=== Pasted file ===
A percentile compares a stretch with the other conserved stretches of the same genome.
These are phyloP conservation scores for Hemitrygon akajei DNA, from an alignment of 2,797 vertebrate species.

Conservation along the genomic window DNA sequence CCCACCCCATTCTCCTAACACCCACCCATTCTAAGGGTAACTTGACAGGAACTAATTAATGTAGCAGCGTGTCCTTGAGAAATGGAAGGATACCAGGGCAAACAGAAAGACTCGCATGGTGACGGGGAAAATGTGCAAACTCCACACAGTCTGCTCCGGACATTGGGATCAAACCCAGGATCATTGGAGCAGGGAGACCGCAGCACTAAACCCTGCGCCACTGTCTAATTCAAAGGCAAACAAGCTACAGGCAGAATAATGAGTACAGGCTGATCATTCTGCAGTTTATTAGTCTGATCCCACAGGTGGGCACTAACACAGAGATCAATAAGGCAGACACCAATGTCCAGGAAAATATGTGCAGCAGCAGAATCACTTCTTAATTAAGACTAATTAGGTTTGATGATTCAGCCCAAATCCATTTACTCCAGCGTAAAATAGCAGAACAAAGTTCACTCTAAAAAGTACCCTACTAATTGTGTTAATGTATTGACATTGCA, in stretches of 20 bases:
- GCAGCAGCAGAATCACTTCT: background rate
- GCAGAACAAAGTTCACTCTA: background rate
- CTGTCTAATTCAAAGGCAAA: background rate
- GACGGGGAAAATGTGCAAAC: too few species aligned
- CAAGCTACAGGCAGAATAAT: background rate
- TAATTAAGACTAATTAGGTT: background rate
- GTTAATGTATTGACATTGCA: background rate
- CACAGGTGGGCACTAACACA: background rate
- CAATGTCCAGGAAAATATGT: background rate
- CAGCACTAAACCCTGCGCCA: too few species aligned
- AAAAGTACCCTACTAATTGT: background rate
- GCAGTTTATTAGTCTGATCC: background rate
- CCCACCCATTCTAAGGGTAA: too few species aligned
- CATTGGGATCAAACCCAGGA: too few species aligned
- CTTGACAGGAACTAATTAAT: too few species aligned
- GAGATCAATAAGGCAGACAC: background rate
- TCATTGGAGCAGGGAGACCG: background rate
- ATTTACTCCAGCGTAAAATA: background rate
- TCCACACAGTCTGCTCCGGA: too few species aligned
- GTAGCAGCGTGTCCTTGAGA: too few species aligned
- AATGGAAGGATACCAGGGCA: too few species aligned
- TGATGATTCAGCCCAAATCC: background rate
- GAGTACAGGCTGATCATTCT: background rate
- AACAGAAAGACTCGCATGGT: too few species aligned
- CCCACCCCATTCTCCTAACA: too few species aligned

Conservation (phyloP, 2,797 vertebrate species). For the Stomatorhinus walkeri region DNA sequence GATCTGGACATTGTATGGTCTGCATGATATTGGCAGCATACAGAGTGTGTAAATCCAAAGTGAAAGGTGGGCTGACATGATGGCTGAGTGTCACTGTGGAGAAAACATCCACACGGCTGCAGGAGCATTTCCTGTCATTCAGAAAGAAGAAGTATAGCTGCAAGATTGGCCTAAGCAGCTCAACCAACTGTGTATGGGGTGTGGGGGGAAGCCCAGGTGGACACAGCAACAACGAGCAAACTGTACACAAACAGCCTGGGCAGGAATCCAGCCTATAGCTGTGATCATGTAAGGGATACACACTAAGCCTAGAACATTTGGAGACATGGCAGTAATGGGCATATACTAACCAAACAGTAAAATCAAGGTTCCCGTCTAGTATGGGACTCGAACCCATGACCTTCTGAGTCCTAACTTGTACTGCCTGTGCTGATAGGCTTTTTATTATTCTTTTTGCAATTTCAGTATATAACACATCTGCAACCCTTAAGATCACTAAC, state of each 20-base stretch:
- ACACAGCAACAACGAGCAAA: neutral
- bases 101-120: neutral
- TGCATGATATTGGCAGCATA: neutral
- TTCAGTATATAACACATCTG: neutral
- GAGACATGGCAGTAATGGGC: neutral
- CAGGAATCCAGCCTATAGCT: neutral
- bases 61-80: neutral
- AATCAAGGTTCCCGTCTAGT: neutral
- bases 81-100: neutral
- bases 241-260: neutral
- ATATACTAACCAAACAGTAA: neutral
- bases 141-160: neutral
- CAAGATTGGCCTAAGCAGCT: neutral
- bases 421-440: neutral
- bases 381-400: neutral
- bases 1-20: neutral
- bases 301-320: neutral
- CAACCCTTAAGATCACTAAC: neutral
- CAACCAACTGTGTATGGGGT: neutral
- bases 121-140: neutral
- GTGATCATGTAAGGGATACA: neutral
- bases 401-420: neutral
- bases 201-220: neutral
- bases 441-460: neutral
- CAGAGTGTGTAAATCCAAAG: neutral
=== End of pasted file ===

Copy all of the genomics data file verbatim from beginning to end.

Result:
A percentile compares a stretch with the other conserved stretches of the same genome.
These are phyloP conservation scores for Hemitrygon akajei DNA, from an alignment of 2,797 vertebrate species.

Conservation along the genomic window DNA sequence CCCACCCCATTCTCCTAACACCCACCCATTCTAAGGGTAACTTGACAGGAACTAATTAATGTAGCAGCGTGTCCTTGAGAAATGGAAGGATACCAGGGCAAACAGAAAGACTCGCATGGTGACGGGGAAAATGTGCAAACTCCACACAGTCTGCTCCGGACATTGGGATCAAACCCAGGATCATTGGAGCAGGGAGACCGCAGCACTAAACCCTGCGCCACTGTCTAATTCAAAGGCAAACAAGCTACAGGCAGAATAATGAGTACAGGCTGATCATTCTGCAGTTTATTAGTCTGATCCCACAGGTGGGCACTAACACAGAGATCAATAAGGCAGACACCAATGTCCAGGAAAATATGTGCAGCAGCAGAATCACTTCTTAATTAAGACTAATTAGGTTTGATGATTCAGCCCAAATCCATTTACTCCAGCGTAAAATAGCAGAACAAAGTTCACTCTAAAAAGTACCCTACTAATTGTGTTAATGTATTGACATTGCA, in stretches of 20 bases:
- GCAGCAGCAGAATCACTTCT: background rate
- GCAGAACAAAGTTCACTCTA: background rate
- CTGTCTAATTCAAAGGCAAA: background rate
- GACGGGGAAAATGTGCAAAC: too few species aligned
- CAAGCTACAGGCAGAATAAT: background rate
- TAATTAAGACTAATTAGGTT: background rate
- GTTAATGTATTGACATTGCA: background rate
- CACAGGTGGGCACTAACACA: background rate
- CAATGTCCAGGAAAATATGT: background rate
- CAGCACTAAACCCTGCGCCA: too few species aligned
- AAAAGTACCCTACTAATTGT: background rate
- GCAGTTTATTAGTCTGATCC: background rate
- CCCACCCATTCTAAGGGTAA: too few species aligned
- CATTGGGATCAAACCCAGGA: too few species aligned
- CTTGACAGGAACTAATTAAT: too few species aligned
- GAGATCAATAAGGCAGACAC: background rate
- TCATTGGAGCAGGGAGACCG: background rate
- ATTTACTCCAGCGTAAAATA: background rate
- TCCACACAGTCTGCTCCGGA: too few species aligned
- GTAGCAGCGTGTCCTTGAGA: too few species aligned
- AATGGAAGGATACCAGGGCA: too few species aligned
- TGATGATTCAGCCCAAATCC: background rate
- GAGTACAGGCTGATCATTCT: background rate
- AACAGAAAGACTCGCATGGT: too few species aligned
- CCCACCCCATTCTCCTAACA: too few species aligned

Conservation (phyloP, 2,797 vertebrate species). For the Stomatorhinus walkeri region DNA sequence GATCTGGACATTGTATGGTCTGCATGATATTGGCAGCATACAGAGTGTGTAAATCCAAAGTGAAAGGTGGGCTGACATGATGGCTGAGTGTCACTGTGGAGAAAACATCCACACGGCTGCAGGAGCATTTCCTGTCATTCAGAAAGAAGAAGTATAGCTGCAAGATTGGCCTAAGCAGCTCAACCAACTGTGTATGGGGTGTGGGGGGAAGCCCAGGTGGACACAGCAACAACGAGCAAACTGTACACAAACAGCCTGGGCAGGAATCCAGCCTATAGCTGTGATCATGTAAGGGATACACACTAAGCCTAGAACATTTGGAGACATGGCAGTAATGGGCATATACTAACCAAACAGTAAAATCAAGGTTCCCGTCTAGTATGGGACTCGAACCCATGACCTTCTGAGTCCTAACTTGTACTGCCTGTGCTGATAGGCTTTTTATTATTCTTTTTGCAATTTCAGTATATAACACATCTGCAACCCTTAAGATCACTAAC, state of each 20-base stretch:
- ACACAGCAACAACGAGCAAA: neutral
- bases 101-120: neutral
- TGCATGATATTGGCAGCATA: neutral
- TTCAGTATATAACACATCTG: neutral
- GAGACATGGCAGTAATGGGC: neutral
- CAGGAATCCAGCCTATAGCT: neutral
- bases 61-80: neutral
- AATCAAGGTTCCCGTCTAGT: neutral
- bases 81-100: neutral
- bases 241-260: neutral
- ATATACTAACCAAACAGTAA: neutral
- bases 141-160: neutral
- CAAGATTGGCCTAAGCAGCT: neutral
- bases 421-440: neutral
- bases 381-400: neutral
- bases 1-20: neutral
- bases 301-320: neutral
- CAACCCTTAAGATCACTAAC: neutral
- CAACCAACTGTGTATGGGGT: neutral
- bases 121-140: neutral
- GTGATCATGTAAGGGATACA: neutral
- bases 401-420: neutral
- bases 201-220: neutral
- bases 441-460: neutral
- CAGAGTGTGTAAATCCAAAG: neutral